Supporting Sex Ed for All to End the HIV Epidemic

Ending the HIV epidemic requires the implementation of HIV prevention strategies that educate youth on HIV. Through the application of evidence-based, equitable, and culturally competent sex education, we can continue towards our goal of ending the HIV epidemic while equipping young people with the information they need to make decisions about their health.  

When young people are given effective sex educations programs, these programs can help sexually active youth accurately gauge and reduce their risk for all STIs, including HIV. In addition, sex education lacking complete and accurate information about HIV can promote shame and fear, which in turn increases stigma and misinformation all while delaying efforts to prevent, care and treat HIV. Research shows a lack of comprehensive sexual health education can lead to higher rates of STIs and unplanned pregnancies .  

Young people deserve the tools, education, and resources to make informed decisions about their sexual health. This includes finding care and treatment for HIV if they are infected. 

“Currently only 30 states and the District of Columbia require sex education to be taught in schools,” shares AIDS United Policy and Annual Conference Manager, Mackenzie Flynn, “However, many of these states don’t require the education to be medically accurate or inclusive of youth outside of cis-heteronormative relationships.”  

Flynn recently attended Sex Ed on The Hill 2024, hosted by Sex Ed for Social Change (SIECUS) and Sex Education Policy Action Council (SEPAC), to advocate for inclusive, culturally competent and evidence-based sex education to be mandated in states. Often, when sex education is provided, abstinence is heavily stressed, which has been found to be ineffective in delaying sexual initiation or reducing sexual risk behaviors. Despite a large amount of research showing the negative impacts of abstinence-only sex education, Congress still funds the Sexual Risk Avoidance Education (SRAE) program within the Administration for Children and Families, appropriating $35 million to the program in the most recent fiscal year.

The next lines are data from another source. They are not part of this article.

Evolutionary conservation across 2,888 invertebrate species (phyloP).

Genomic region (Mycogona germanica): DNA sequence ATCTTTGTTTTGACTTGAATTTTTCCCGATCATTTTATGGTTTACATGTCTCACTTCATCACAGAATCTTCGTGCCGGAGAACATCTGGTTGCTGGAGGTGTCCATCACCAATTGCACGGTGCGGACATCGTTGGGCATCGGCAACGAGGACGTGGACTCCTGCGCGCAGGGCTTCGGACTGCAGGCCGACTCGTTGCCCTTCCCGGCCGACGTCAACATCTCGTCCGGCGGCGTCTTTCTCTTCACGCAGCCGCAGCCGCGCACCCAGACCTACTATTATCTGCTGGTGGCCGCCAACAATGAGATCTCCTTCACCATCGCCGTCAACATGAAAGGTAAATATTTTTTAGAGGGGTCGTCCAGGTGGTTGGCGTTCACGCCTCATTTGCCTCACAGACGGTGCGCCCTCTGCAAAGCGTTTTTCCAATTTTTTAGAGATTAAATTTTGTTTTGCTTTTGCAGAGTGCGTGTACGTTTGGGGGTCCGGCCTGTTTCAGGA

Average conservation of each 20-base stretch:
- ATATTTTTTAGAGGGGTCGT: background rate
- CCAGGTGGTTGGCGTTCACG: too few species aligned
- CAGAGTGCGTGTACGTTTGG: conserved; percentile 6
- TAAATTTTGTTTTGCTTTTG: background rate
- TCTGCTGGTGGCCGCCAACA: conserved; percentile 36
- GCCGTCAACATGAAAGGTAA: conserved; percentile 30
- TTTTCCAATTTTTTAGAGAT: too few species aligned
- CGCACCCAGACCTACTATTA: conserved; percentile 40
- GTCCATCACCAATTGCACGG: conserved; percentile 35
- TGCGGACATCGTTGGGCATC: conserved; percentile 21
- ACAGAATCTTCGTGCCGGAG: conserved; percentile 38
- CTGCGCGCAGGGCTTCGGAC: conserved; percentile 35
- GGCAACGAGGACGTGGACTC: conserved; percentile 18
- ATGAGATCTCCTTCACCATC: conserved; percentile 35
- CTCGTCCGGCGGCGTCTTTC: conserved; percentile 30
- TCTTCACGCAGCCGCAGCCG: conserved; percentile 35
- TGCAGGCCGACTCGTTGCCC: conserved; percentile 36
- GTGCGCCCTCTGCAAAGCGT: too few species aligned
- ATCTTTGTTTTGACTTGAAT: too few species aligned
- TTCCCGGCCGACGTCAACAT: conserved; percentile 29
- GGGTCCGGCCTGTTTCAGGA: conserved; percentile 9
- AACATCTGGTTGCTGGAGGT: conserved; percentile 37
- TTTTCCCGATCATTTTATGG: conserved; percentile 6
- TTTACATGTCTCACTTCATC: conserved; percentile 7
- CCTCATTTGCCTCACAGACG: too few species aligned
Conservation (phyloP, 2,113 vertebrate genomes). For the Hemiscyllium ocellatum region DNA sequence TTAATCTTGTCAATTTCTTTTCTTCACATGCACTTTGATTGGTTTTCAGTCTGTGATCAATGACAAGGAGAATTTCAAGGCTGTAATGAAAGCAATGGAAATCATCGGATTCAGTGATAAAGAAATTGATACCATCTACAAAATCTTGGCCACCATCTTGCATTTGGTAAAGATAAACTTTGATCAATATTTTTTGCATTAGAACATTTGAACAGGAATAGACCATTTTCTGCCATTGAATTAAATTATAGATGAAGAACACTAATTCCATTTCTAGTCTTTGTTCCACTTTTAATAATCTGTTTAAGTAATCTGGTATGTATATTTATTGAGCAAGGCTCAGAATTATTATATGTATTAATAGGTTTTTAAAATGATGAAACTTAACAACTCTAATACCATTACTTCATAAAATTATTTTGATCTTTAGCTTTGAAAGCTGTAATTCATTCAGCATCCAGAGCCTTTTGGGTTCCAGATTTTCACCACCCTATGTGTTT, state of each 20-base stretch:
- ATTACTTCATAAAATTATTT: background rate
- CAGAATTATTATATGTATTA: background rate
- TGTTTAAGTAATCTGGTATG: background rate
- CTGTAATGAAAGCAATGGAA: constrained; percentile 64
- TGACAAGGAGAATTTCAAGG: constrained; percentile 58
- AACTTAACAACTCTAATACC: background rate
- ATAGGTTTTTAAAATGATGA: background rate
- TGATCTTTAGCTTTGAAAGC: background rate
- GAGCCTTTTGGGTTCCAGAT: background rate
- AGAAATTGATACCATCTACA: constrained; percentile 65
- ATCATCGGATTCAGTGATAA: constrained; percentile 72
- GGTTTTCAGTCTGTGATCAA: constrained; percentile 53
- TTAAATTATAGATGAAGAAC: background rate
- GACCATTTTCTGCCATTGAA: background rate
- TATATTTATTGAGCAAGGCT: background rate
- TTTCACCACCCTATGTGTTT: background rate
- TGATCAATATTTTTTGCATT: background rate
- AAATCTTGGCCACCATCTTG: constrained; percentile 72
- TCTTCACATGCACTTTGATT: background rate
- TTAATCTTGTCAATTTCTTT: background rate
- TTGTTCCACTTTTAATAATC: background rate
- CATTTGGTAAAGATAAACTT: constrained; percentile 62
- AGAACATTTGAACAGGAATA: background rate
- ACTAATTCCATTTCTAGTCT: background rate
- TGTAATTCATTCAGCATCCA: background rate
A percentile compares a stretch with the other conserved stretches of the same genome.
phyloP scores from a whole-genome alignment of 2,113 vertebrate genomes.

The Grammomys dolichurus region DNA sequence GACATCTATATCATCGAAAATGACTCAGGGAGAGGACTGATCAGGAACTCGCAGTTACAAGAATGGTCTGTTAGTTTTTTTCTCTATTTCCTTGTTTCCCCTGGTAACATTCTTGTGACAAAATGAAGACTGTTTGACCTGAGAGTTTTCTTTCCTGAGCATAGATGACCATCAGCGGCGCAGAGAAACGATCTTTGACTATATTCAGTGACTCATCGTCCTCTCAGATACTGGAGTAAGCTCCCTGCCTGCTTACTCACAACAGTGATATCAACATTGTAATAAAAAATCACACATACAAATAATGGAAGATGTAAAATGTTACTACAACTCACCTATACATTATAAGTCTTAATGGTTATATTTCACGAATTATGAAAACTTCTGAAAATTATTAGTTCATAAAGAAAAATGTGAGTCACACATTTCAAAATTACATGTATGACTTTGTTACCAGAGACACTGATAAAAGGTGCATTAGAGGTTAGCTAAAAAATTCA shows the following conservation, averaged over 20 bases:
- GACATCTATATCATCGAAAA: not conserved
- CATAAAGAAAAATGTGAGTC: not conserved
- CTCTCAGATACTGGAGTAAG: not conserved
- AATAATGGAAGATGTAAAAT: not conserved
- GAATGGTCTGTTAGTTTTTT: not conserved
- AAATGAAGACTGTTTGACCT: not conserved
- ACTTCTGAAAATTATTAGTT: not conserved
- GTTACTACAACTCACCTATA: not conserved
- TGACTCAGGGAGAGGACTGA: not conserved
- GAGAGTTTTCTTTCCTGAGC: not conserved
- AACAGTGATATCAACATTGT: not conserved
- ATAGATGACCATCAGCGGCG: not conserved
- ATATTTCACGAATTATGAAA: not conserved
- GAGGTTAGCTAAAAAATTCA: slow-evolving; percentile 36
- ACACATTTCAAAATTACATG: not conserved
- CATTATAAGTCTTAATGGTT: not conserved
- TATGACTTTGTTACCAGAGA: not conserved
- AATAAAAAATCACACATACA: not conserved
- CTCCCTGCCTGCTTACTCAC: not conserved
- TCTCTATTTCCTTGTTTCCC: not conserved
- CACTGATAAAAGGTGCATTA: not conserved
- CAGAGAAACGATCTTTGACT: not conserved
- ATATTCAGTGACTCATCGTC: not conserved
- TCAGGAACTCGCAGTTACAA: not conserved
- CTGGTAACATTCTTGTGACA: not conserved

“Congress continues funding failed Sexual Risk Avoidance Education, or abstinence-only education,” Flynn states. “This education has been shown time and time again to only harm to youth, and funding should be invested in evidence-based programs that address the true wants and needs for youth.” 

This is why the Real Education and Access for Healthy Youth Act (REAHYA) (H.R.3583/S.1697) is needed. Advocates in attendance at these conferences called for the support of members of Congress to pass REAHYA, which would provide federal funding for states to create evidence-based, comprehensive, and culturally competent sex education. The legislation would also ensure that sex education is inclusive of LGBTQ+ students, covering topics like gender identity, gender expression and sexual orientation. 

A priority of this event included advocating for continued funding of two sex education programs, the Division of Adolescent School Health (DASH) and the Teen Pregnancy Prevention Program (TPPP). These bills are facing complete elimination of funding in the House despite numerous studies (1,2) proving their effectiveness. 

At a time where sex education is regularly targeted through harmful bills, federally funded programs to ensure accurate and comprehensive sex education for all young people remain vital.  

Many of these bills target LGBTQ+ topics and seek to limit a young person’s ability to get to make informed decisions about their health. Additionally, some of these bills would also criminalize schools and teachers for providing instruction on these topics without parental consent.  

Despite lawmakers’ numerous attempts to limit comprehensive sex education, evidence suggests that public support for comprehensive sex education is widespread. One study in 2017 found that, “93.5% of parents feel it is important to have sex education taught in middle school, and 96% feel it is important to have sex education taught in high school.”    

“Public support is on our side,” Flynn says. “As Sex Ed for All Month comes to an end, it’s important to remember that. Continuing to advocate and support legislation that will fund comprehensive sex education is a vital strategy that all HIV advocates can do to aid in ending the HIV epidemic.”